"Why on earth is the White Hawk sneaking out of the palace at this hour...?" Guard, Vol. 9 Ch. 2

Not only did Griffith’s plan fail as a distraction from Guts, it blew up in his face. His muddled thoughts made him reckless, and he was spotted in Charlotte’s room by a servant who reported it to the palace guards. Moreover, he carelessly let himself be cornered because he didn’t bring a weapon, and was hauled off to prison.
What follows is my attempt to explain a one-page scene of Griffith in prison in chapter 3 of volume 9 that has always puzzled me. It involves the word "worthless," variously translated outside of Dark Horse as "boring" or "tedious." The following interpretation is not standard at all, and can get convoluted at times, but I haven't seen it elsewhere, so I present it here for your consideration as an alternate take on these scenes. Take from it what you will.

"The great King on the throne of Midland, once renowned with majesty throughout all lands, is actually nothing more than a lonely, miserable old man who can't find any reason to live beyond his beloved 17-year-old daughter." Griffith, Vol. 9 Ch. 3

Deflowering a Princess was a charge of high treason, made worse by the fact that the King had a “thing” for his own daughter (she was beginning to look too much like her dead mother). No amount of sweet-talking could get him out of this one. So... he stopped trying. Instead, he went off on a philosophical tirade, some of which could apply to himself as much as it did to the King. This line in particular paralleled Griffith's own worldly renown, which he unwittingly threw away over his love for Guts due to his simultaneous deep-seated loneliness.

"While you were born to the sword called the throne and held it, it was nothing more than a burden to you. You've done nothing more than not fail. How worthless..." Griffith, Vol. 9 Ch. 3

The King was born to the sword called "the throne" while Griffith was born to the sword called "destiny," but were they really that different? Griffith's own dream felt like a burden to him sometimes, weighed down as it was by the corpses of those slain in its name. While the King practiced "not failing" by sitting on his ass and Griffith practiced it actively on the battlefield, and the end of the day, wasn't "not failing" all he had accomplished? Or, as an alternate translation would put it, he "merely didn't make a mistake." Griffith calls this worthless (or "boring"), because now - now that he did make one stupid mistake and doom his dream - what was all the rest worth anyway? Was there something amidst that big jumble of memories that had worth beyond worldly success and failure?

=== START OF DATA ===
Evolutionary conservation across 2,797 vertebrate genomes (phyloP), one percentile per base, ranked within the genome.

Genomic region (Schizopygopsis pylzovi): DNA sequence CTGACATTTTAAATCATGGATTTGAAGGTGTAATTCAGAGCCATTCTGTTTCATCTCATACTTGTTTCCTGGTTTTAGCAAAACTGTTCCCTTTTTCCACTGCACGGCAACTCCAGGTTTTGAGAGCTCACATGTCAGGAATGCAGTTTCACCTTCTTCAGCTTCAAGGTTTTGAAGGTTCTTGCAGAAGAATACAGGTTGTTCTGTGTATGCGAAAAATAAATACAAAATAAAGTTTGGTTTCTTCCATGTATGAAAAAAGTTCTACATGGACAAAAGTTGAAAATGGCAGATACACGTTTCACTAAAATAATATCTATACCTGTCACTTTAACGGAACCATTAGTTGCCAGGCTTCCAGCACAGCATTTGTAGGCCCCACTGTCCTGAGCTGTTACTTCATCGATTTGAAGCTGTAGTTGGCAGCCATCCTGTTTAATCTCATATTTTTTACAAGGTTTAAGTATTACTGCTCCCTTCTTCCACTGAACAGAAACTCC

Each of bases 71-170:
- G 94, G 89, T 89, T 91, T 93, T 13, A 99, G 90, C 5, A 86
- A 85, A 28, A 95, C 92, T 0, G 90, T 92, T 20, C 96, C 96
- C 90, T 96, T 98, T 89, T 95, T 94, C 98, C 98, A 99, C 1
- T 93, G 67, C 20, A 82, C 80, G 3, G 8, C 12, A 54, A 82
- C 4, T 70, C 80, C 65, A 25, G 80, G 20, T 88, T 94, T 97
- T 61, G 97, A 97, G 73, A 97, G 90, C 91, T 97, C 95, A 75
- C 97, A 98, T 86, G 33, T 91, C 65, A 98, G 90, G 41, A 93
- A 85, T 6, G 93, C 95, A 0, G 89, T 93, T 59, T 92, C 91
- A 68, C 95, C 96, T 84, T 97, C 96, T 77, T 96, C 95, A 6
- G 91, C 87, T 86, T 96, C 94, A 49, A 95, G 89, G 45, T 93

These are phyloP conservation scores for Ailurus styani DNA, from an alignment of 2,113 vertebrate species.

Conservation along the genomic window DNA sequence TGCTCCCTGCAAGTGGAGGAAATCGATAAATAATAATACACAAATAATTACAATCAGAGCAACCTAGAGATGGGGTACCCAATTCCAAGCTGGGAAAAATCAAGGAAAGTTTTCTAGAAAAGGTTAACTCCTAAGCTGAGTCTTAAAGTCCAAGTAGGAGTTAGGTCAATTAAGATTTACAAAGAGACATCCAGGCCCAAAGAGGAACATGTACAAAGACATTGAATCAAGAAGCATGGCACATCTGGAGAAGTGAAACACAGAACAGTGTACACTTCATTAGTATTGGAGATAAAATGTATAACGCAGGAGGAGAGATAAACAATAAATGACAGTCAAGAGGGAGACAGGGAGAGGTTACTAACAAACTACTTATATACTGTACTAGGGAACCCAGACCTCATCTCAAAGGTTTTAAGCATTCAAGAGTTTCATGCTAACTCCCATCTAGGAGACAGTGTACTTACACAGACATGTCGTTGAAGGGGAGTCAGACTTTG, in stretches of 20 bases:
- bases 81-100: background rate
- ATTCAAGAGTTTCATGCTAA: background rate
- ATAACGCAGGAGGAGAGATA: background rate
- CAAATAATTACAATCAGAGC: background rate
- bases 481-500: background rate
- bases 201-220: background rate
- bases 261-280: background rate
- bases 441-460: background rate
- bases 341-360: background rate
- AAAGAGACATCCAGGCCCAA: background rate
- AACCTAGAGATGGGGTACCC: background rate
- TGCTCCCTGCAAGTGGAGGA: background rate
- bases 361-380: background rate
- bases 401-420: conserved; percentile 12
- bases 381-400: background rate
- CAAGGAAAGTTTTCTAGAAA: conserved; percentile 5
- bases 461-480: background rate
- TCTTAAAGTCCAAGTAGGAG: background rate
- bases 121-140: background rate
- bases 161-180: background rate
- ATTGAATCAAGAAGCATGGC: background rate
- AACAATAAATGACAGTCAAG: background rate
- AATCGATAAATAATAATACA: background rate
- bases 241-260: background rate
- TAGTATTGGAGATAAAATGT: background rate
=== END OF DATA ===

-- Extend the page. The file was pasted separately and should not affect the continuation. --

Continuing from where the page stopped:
“You are young. No doubt your heart burned with dreams and ambition. If you had but known your place, you might possibly have attained them. ... It's disappointing. ... This is the end of your dreams, you ambition, everything. The Hawk has fallen to earth. It will never take flight again.” King, Vol. 9 Ch. 3

They locked him up in the lowest level of the Tower of Rebirth and threw away the key.

“...Yes ...Worthless. This is worthless.” Griffith, Vol. 9 Ch. 3

Here is that stand-alone, one-page scene of Griffith in solitary contemplation. I find it unlikely that this line deserved its own scene if Griffith was simply expressing his annoyance at being stuck in prison. He uses the same "worthless/boring/tedious" word here that he used during the King's interrogation, so I correlate these two scenes.* And what did he associate it with then? With Kingship and therefore with his dream. So, I wonder, is this the exact moment when Griffith begins to consciously acknowledge that Guts had outshone his dream, and that the prospect of it seems boring/worthless without someone to share it with??

* Honestly, I can't be too sure that it's the same word in Japanese. I am assuming this since two different sources translated it the same in both scenes. Alternate translations quoted from here.

Berserk and all the characters, story, and art therein is copyright Kentaro Miura. No copyright infringement is intended, and I hope that this essay inspires more people to read/watch Berserk! Translation in the text is by Dark Horse, translation in the images is by The Band of the Hawk, unless otherwise specified.